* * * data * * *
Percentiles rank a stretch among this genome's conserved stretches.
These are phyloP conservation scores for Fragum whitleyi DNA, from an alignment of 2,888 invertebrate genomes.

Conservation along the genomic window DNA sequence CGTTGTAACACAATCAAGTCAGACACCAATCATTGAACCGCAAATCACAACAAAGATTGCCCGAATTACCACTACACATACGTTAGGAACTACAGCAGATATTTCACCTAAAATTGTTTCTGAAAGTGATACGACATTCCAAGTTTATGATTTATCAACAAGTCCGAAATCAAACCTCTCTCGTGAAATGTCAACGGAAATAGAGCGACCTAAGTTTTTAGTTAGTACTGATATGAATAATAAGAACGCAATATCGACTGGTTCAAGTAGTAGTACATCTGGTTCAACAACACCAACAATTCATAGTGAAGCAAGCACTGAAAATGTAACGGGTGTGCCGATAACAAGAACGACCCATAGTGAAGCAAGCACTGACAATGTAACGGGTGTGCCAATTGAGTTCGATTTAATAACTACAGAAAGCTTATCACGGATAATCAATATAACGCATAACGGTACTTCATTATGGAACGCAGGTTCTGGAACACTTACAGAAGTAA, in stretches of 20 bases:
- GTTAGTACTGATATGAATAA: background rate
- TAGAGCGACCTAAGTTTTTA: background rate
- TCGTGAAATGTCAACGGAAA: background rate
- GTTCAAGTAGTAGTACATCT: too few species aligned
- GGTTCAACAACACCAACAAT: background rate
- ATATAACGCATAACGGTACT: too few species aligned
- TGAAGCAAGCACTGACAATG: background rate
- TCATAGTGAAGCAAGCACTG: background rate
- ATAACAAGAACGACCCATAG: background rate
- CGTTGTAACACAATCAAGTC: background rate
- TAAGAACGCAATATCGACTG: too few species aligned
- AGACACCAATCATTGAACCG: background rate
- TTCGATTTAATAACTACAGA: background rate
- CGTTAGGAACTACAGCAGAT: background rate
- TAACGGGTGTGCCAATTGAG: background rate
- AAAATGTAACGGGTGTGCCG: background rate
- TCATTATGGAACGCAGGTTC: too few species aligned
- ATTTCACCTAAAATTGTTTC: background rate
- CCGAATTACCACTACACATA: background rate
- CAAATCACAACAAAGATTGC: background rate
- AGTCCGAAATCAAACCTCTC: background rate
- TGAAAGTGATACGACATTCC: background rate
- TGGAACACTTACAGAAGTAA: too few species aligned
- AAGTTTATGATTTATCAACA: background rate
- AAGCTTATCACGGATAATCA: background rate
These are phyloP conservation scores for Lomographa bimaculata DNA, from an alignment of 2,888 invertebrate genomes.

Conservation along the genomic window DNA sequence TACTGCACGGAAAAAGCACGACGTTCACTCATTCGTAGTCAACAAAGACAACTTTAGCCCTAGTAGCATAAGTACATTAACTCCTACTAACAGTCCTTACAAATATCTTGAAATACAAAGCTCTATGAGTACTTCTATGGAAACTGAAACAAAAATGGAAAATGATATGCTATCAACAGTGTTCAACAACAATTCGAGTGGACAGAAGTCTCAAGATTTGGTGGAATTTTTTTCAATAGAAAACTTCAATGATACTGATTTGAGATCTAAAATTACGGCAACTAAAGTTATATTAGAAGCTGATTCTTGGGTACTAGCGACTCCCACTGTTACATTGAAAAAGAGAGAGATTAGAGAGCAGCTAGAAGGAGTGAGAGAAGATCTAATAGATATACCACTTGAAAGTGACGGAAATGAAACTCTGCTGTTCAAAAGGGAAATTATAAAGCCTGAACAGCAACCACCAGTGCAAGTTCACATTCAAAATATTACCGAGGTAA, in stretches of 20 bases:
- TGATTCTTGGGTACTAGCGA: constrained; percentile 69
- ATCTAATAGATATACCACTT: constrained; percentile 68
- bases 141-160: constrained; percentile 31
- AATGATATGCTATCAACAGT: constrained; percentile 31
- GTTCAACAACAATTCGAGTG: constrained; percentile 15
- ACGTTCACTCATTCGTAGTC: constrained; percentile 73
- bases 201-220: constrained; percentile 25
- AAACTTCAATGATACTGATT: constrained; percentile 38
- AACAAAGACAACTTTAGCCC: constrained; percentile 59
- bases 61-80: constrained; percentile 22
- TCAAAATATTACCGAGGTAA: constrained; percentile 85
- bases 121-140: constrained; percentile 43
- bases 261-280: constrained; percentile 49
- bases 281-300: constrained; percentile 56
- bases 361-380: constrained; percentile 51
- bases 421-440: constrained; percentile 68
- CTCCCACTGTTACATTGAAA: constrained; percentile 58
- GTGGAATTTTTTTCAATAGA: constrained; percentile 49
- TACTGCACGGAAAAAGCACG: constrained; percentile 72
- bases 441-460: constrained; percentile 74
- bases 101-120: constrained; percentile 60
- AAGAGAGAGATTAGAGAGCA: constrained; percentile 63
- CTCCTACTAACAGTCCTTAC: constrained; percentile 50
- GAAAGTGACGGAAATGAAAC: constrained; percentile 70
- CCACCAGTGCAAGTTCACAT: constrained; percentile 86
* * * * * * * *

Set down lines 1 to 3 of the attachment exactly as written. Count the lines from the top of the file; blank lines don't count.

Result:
Percentiles rank a stretch among this genome's conserved stretches.
These are phyloP conservation scores for Fragum whitleyi DNA, from an alignment of 2,888 invertebrate genomes.

Conservation along the genomic window DNA sequence CGTTGTAACACAATCAAGTCAGACACCAATCATTGAACCGCAAATCACAACAAAGATTGCCCGAATTACCACTACACATACGTTAGGAACTACAGCAGATATTTCACCTAAAATTGTTTCTGAAAGTGATACGACATTCCAAGTTTATGATTTATCAACAAGTCCGAAATCAAACCTCTCTCGTGAAATGTCAACGGAAATAGAGCGACCTAAGTTTTTAGTTAGTACTGATATGAATAATAAGAACGCAATATCGACTGGTTCAAGTAGTAGTACATCTGGTTCAACAACACCAACAATTCATAGTGAAGCAAGCACTGAAAATGTAACGGGTGTGCCGATAACAAGAACGACCCATAGTGAAGCAAGCACTGACAATGTAACGGGTGTGCCAATTGAGTTCGATTTAATAACTACAGAAAGCTTATCACGGATAATCAATATAACGCATAACGGTACTTCATTATGGAACGCAGGTTCTGGAACACTTACAGAAGTAA, in stretches of 20 bases: